We at allpar note that this was hardly Chrysler's invention - indeed, it was very common among imported cars for years (see our Omni/Horizon section for comments on overhang by the Horizon designers.) However, Chrysler was the first to apply it to a full sized car.
"The major functional benefits we have achieved out of Cab Forward are going to redefine the architecture for four-door sedans toward the end of this decade," Herlitz predicted.
Gale noted that the 1993 Dodge Intrepid, Chrysler Concorde and Eagle Vision represented major breakthroughs in vehicle technology, packaging and processing, as well as styling. "We didn't just want to imprint a new look to the same old package," he explained. "Our intent was to have intrinsic value instead of just things decorative. We were willing to give up vinyl roofs, wire wheel covers and the traditional elements to get a good rear suspension and more space inside the vehicle. That was the philosophy from the very beginning."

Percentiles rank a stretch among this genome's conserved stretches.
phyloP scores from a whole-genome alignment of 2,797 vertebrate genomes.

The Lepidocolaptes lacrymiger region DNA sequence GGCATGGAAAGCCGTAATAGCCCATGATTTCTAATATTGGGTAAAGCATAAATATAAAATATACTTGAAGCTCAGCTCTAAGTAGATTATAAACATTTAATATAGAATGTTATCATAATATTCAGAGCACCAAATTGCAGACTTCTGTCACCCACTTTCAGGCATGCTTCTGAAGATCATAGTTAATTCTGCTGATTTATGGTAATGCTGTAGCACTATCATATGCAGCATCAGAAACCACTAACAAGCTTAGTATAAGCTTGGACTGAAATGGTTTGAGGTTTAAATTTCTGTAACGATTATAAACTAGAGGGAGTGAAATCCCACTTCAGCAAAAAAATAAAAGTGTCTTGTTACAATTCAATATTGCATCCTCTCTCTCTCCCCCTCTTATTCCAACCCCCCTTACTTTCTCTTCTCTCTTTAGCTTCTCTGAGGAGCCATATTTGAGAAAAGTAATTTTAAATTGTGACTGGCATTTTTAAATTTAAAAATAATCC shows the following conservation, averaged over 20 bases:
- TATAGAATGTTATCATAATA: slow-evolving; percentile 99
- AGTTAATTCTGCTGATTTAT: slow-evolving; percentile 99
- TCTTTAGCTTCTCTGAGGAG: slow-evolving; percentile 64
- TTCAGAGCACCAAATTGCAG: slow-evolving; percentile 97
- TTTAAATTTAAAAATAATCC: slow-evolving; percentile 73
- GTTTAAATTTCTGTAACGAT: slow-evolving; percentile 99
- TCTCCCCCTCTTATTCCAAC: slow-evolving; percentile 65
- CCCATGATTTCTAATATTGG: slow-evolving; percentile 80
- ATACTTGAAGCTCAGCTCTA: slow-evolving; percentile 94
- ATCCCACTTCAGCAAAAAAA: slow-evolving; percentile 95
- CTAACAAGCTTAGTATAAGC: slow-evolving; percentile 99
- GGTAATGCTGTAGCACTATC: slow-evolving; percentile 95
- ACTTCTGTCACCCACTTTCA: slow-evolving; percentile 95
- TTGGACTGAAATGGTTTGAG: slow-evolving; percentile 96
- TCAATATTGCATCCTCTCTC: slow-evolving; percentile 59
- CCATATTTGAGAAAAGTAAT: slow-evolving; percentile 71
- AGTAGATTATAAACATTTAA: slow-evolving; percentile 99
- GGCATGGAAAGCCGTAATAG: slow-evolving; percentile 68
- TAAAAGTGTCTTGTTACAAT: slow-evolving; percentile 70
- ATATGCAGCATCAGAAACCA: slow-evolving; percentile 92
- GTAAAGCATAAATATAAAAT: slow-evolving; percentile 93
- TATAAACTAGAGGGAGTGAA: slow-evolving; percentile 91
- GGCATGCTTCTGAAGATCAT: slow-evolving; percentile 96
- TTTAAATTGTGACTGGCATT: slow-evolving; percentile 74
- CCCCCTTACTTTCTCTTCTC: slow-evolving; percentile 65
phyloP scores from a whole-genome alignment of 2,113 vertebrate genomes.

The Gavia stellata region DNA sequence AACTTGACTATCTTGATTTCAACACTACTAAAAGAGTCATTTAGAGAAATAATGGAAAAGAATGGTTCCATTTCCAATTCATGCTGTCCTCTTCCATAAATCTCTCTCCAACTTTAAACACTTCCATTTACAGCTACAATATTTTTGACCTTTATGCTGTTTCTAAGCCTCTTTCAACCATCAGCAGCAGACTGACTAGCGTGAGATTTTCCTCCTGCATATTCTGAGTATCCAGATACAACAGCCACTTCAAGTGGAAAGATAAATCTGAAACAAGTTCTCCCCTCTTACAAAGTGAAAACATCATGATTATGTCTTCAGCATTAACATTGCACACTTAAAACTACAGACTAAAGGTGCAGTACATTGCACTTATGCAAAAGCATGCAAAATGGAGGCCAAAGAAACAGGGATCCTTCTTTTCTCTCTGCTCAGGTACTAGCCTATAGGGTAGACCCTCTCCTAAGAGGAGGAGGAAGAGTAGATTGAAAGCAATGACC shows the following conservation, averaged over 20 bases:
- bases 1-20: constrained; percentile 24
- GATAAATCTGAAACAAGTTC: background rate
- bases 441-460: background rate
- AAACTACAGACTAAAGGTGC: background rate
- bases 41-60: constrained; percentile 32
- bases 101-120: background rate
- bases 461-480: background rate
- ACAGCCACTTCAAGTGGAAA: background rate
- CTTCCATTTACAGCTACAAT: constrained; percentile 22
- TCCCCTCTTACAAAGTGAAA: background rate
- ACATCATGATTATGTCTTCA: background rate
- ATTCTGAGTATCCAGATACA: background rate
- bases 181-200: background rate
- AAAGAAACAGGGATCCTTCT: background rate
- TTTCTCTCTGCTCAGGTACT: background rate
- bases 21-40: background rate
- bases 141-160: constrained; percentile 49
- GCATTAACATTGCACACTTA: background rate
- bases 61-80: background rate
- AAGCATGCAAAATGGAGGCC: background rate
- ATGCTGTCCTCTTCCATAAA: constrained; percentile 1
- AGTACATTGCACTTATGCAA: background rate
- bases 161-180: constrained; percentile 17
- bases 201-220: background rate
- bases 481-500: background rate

Gale credits Chrysler's senior management, most notably Chairman Lee A. lacocca and President Robert Lutz for having the vision to pursue the Cab Forward design in its embryonic stage.
"We knew that if we reached far enough on this one, maybe we'd get a couple of years where everybody wasn't there," Gale said.
The genesis of the Cab Forward design within Chrysler has two scenarios.
One is that it began in the mid-1980s with the concept car Portofino at Chrysler's Pacifica Advance Design Studio in Carlsbad, Calif. The other is that it emerged from a vehicle package review between Engineering and Design staffs in early 1989. Neither is in conflict, actually.
Gale subscribes to either viewpoint and -- in his own narrative -- recounts both scenarios. First, the Portofino:
"We had done the first concept at Pacifica in 1986. Neil Walling, director of Advanced and International Design, and his staff did it on their own. It was to be a designer's car ... one just for us. It was sort of a side study, a 'wild card,' and really wasn't going anywhere.